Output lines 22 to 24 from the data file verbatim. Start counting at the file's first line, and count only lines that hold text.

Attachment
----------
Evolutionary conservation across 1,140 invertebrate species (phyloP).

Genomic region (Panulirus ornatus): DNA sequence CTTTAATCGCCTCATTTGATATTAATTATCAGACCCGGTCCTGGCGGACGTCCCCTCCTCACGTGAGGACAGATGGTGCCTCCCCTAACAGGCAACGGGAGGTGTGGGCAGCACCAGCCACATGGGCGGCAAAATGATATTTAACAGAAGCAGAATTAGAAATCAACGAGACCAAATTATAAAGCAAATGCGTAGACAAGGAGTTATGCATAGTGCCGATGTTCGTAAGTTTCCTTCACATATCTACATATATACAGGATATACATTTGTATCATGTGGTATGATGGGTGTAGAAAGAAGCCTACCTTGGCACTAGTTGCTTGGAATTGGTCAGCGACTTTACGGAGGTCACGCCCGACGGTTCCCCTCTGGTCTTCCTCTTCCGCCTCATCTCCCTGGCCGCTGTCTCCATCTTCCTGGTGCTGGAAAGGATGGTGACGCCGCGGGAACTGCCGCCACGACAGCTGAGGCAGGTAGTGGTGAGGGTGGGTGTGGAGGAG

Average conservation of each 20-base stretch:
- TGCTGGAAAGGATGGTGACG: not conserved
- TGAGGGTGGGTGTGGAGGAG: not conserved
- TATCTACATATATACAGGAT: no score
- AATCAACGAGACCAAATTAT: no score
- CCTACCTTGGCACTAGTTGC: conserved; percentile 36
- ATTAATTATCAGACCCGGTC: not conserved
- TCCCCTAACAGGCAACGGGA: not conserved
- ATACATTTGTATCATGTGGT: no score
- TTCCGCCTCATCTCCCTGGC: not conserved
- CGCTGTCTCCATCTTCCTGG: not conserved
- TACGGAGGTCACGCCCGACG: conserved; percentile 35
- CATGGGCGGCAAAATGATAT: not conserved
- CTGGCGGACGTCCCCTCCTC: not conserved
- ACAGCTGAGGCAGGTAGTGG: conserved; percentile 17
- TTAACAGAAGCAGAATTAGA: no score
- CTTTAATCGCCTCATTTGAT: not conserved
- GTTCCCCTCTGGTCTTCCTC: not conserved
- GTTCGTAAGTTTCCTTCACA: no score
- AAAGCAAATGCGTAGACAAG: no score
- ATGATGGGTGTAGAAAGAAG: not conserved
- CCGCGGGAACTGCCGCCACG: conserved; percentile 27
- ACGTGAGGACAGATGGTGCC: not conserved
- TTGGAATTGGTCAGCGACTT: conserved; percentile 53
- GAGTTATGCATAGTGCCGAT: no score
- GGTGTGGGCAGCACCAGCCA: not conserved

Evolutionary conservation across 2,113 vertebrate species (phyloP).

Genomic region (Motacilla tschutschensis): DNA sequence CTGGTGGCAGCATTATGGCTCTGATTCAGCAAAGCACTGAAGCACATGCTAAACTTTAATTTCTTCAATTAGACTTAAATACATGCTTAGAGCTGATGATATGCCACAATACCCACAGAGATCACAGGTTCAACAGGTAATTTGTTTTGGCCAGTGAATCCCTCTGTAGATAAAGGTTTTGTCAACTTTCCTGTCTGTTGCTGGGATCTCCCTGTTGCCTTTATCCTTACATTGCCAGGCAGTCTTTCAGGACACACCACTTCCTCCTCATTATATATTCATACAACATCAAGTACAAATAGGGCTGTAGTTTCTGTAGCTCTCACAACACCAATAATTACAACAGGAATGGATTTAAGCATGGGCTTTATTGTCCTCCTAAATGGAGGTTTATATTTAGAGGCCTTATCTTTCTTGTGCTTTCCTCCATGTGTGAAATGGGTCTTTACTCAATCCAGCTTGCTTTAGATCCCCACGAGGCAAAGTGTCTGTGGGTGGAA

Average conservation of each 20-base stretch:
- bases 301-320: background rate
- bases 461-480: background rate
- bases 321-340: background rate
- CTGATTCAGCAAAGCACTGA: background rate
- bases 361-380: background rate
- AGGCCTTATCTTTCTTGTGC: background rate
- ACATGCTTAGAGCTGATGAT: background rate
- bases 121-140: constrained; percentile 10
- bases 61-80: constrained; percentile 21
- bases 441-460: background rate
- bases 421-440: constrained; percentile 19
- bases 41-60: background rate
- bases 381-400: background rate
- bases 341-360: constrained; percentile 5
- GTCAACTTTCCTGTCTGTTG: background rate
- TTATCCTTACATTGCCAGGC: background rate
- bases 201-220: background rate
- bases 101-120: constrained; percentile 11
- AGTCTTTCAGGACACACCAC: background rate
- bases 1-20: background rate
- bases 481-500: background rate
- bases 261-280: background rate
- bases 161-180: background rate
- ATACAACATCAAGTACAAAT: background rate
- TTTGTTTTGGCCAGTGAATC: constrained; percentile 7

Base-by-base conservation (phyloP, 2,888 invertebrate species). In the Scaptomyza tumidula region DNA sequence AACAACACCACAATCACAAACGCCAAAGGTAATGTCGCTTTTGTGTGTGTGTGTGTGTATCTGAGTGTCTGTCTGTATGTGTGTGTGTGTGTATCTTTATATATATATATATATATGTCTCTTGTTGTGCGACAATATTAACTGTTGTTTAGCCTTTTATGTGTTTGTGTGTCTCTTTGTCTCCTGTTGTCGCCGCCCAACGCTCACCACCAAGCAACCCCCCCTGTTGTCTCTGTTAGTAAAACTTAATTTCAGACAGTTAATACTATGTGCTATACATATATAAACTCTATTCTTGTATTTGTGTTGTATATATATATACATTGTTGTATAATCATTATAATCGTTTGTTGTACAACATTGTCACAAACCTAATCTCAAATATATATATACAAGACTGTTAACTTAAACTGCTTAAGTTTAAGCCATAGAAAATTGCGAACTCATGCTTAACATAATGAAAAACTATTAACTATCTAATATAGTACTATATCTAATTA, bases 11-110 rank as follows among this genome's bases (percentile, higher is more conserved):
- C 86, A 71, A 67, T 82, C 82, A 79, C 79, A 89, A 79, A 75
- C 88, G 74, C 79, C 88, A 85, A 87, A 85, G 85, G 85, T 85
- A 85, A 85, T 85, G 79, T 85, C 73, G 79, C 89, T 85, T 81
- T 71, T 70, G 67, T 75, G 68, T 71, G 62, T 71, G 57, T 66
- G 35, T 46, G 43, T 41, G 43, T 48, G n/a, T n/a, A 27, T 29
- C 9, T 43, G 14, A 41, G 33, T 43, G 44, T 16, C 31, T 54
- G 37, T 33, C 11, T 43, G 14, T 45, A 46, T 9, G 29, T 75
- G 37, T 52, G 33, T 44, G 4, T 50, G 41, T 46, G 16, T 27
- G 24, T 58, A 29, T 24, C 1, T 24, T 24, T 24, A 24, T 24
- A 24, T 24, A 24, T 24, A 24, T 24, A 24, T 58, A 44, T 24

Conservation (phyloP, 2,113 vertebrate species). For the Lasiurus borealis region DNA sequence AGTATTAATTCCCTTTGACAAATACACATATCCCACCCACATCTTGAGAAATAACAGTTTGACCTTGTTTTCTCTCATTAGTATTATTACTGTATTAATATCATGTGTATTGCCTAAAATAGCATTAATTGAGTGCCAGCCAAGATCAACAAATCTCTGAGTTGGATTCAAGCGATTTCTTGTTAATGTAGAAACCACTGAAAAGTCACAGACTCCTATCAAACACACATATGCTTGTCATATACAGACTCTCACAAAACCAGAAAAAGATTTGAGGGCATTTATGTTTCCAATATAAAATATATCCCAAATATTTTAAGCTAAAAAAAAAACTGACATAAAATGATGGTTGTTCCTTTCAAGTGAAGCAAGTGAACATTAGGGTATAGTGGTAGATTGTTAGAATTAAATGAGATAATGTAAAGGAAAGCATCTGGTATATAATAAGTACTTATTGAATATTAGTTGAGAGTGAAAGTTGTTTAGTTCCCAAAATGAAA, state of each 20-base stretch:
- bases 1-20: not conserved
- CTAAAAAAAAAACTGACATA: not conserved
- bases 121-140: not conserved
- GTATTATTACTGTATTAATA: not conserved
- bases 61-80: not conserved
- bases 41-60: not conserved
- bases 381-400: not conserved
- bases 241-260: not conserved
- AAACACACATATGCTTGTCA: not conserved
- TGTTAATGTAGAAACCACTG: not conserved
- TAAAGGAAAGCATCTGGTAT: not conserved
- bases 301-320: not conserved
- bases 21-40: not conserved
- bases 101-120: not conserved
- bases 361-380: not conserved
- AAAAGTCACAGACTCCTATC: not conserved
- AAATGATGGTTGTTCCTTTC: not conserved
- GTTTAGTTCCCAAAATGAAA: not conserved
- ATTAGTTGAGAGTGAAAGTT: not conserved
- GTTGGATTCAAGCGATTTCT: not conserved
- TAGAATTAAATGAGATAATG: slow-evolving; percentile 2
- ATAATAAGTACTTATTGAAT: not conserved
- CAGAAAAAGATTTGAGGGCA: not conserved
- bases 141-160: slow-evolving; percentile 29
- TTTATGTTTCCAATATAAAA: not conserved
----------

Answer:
- AAAGCAAATGCGTAGACAAG: no score
- ATGATGGGTGTAGAAAGAAG: not conserved
- CCGCGGGAACTGCCGCCACG: conserved; percentile 27